South Australian couple John and Chris Hunter take on the restoration of a 1950s Rowvan known as “Mrs Bean”. We caught up with them to see what the vintage caravan was like when they first got it and what needed doing to make it shine.
How did you come to buy it?
Four years ago we ago we fully restored a 1956 Wayfarer 12ft timber caravan. The restoration was very rewarding and the end result was a cute van which has received plenty of attention. We thought one van was enough, but this changed when we heard the history of the Rowvans told by Mrs Roweat a Vintage Caravan gathering at Tanunda SA, as well as a display of a 12ft Rowvan.
Being South Aussies and interested in locally produced caravans, we decided to find a Rowvan. We scoured the countryside for about six months looking for a project caravan, eventually coming across one on a shack block at Morgan. Traditionally they were gutted and used for sleeping accommodation and ours was no exception. This caravan was named “Mrs Bean” and at first sight, looked like a little gem. It had been re-clad in aluminium and although the inside had been stripped, it seemed a bargain at $500
What was your aim with the restoration?
We intended to bring the van back to its original condition. We removed the cladding and found rotting ply and timber frames underneath. This left us with a dilemma. Do we proceed or just dump it? With compassion we proceeded with the restoration which included new back and front frames, ply cladding, ceiling and canvas roof, kitchen, timber windows, fly-screens, doors and a new hatch as well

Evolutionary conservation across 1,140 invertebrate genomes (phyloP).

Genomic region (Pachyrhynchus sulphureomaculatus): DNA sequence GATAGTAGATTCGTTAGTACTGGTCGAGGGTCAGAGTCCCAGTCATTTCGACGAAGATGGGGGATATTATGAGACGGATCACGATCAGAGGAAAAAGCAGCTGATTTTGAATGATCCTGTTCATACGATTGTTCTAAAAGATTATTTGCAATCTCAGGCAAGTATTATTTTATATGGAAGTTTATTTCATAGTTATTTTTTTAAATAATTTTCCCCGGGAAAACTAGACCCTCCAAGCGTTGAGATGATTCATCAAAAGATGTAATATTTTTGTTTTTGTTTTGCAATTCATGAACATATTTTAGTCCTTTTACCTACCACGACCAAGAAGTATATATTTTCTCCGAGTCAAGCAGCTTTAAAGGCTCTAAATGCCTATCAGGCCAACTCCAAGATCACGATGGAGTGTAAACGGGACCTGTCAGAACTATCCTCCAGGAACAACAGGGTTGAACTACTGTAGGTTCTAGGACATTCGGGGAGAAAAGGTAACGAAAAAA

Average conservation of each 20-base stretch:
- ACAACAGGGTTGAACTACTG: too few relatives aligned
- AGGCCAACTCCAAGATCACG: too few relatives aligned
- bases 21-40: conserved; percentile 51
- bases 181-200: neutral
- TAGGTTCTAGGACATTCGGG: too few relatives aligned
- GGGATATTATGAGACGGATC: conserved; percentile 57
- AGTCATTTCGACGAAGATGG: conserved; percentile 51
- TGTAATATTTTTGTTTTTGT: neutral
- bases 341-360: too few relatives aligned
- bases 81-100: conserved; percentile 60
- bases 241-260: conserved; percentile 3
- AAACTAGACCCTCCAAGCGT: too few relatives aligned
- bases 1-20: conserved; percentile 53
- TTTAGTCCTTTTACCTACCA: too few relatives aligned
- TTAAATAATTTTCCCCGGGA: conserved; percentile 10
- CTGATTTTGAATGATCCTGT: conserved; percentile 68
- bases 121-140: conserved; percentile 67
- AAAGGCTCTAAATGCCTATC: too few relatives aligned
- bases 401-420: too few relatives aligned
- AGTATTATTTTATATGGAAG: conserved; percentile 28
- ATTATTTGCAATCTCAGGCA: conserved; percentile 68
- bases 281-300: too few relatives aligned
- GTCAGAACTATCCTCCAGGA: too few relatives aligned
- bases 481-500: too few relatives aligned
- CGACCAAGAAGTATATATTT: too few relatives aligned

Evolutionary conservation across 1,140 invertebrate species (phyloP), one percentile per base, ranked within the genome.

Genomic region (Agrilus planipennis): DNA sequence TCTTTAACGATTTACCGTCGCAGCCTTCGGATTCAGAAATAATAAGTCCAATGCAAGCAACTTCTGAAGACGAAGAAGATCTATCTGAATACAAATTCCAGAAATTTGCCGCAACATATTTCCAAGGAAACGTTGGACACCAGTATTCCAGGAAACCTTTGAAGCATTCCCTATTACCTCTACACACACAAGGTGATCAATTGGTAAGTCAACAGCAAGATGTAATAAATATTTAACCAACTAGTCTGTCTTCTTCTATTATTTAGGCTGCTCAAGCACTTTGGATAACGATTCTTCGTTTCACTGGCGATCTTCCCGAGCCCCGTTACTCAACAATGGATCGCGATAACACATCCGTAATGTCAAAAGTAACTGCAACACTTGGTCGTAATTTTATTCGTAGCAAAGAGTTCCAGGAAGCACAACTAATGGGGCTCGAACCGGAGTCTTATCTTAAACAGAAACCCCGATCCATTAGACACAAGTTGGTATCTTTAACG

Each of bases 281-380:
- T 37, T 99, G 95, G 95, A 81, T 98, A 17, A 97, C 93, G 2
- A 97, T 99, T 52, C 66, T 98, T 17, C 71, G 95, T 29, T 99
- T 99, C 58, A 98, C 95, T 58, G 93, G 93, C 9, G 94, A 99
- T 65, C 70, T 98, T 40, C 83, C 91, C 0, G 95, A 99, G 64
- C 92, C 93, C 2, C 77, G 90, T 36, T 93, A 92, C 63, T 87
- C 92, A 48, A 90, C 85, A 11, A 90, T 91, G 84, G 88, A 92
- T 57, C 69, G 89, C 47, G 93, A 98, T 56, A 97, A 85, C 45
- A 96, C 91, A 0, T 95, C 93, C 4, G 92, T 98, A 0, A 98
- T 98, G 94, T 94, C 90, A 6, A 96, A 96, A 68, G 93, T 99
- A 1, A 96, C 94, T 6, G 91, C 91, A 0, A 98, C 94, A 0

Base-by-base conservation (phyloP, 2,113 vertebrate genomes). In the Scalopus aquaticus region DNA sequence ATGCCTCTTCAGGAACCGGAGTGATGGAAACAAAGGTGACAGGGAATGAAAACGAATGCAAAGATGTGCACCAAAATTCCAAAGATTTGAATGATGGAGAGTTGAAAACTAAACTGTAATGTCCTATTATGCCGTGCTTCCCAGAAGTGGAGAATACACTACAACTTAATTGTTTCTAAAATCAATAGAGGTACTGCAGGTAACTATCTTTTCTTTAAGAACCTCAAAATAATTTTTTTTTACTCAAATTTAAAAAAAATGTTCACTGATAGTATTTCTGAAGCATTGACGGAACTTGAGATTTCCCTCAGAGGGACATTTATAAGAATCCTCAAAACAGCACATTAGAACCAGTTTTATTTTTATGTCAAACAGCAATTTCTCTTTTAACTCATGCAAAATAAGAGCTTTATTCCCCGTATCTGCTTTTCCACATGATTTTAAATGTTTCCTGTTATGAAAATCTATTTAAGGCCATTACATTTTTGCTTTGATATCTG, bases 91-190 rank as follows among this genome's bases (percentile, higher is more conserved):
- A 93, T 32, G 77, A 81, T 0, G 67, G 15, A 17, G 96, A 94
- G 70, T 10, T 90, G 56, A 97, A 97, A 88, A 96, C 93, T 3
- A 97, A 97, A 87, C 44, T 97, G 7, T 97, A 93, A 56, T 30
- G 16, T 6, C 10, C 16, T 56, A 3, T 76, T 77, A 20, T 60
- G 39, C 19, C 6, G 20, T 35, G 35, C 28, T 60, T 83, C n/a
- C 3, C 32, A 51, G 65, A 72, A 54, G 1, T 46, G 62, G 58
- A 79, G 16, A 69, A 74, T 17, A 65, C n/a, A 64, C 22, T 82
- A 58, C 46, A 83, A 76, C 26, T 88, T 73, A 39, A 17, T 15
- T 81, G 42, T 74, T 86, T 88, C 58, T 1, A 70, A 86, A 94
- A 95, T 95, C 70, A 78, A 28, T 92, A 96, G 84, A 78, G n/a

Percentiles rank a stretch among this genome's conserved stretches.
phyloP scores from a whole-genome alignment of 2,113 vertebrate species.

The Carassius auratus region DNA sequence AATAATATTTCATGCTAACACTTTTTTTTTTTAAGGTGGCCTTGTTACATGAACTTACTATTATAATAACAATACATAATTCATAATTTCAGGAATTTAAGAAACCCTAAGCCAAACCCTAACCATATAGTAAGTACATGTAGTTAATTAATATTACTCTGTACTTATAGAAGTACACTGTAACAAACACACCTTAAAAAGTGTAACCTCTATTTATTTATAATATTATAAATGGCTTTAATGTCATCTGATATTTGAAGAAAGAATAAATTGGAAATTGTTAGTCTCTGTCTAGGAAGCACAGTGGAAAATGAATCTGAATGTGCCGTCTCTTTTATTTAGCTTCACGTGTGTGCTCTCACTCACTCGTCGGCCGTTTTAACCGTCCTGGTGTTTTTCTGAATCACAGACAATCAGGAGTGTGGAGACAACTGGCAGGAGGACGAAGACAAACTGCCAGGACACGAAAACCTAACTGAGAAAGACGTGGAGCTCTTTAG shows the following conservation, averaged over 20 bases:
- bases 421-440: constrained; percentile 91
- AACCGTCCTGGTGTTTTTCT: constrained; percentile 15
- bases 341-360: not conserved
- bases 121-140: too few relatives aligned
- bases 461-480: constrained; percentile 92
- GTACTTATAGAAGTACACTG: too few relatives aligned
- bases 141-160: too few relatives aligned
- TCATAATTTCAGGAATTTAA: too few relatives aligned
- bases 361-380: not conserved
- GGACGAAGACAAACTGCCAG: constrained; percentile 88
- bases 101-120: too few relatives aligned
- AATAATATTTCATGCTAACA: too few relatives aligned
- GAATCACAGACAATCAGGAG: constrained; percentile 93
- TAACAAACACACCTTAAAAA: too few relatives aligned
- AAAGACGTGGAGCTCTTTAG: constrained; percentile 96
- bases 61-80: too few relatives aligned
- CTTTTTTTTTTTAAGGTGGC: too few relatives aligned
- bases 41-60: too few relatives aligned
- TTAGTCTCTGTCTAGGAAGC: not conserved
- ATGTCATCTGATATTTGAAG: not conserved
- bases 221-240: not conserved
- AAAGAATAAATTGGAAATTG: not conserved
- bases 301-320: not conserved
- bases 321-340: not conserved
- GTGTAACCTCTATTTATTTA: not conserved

We were able to duplicate the Rowvan logo and the original two-tone style paint pattern from traces we found on the original ply. The only major deviations we made from the original caravan specs was including wheel arches and 12 volt lighting. The restoration started in August 2013 with the intention of having it completed for the Vintage Caravan Nationals at Broken Hill. After many long days and nights we just made it.
At the subsequent Vintage and Classic Caravan gathering at Tanunda we had a surprise visit from Helen Rowe, whose parents designed and manufactured Rowvans between 1948 and 1960. She was impressed with our achievement, and said Mrs Bean looked like one that had just come out of the factory 60 years ago.
The exact year of our van is unknown, however the three panelled framed hinged timber windows font and back indicate that it’s a very early model.
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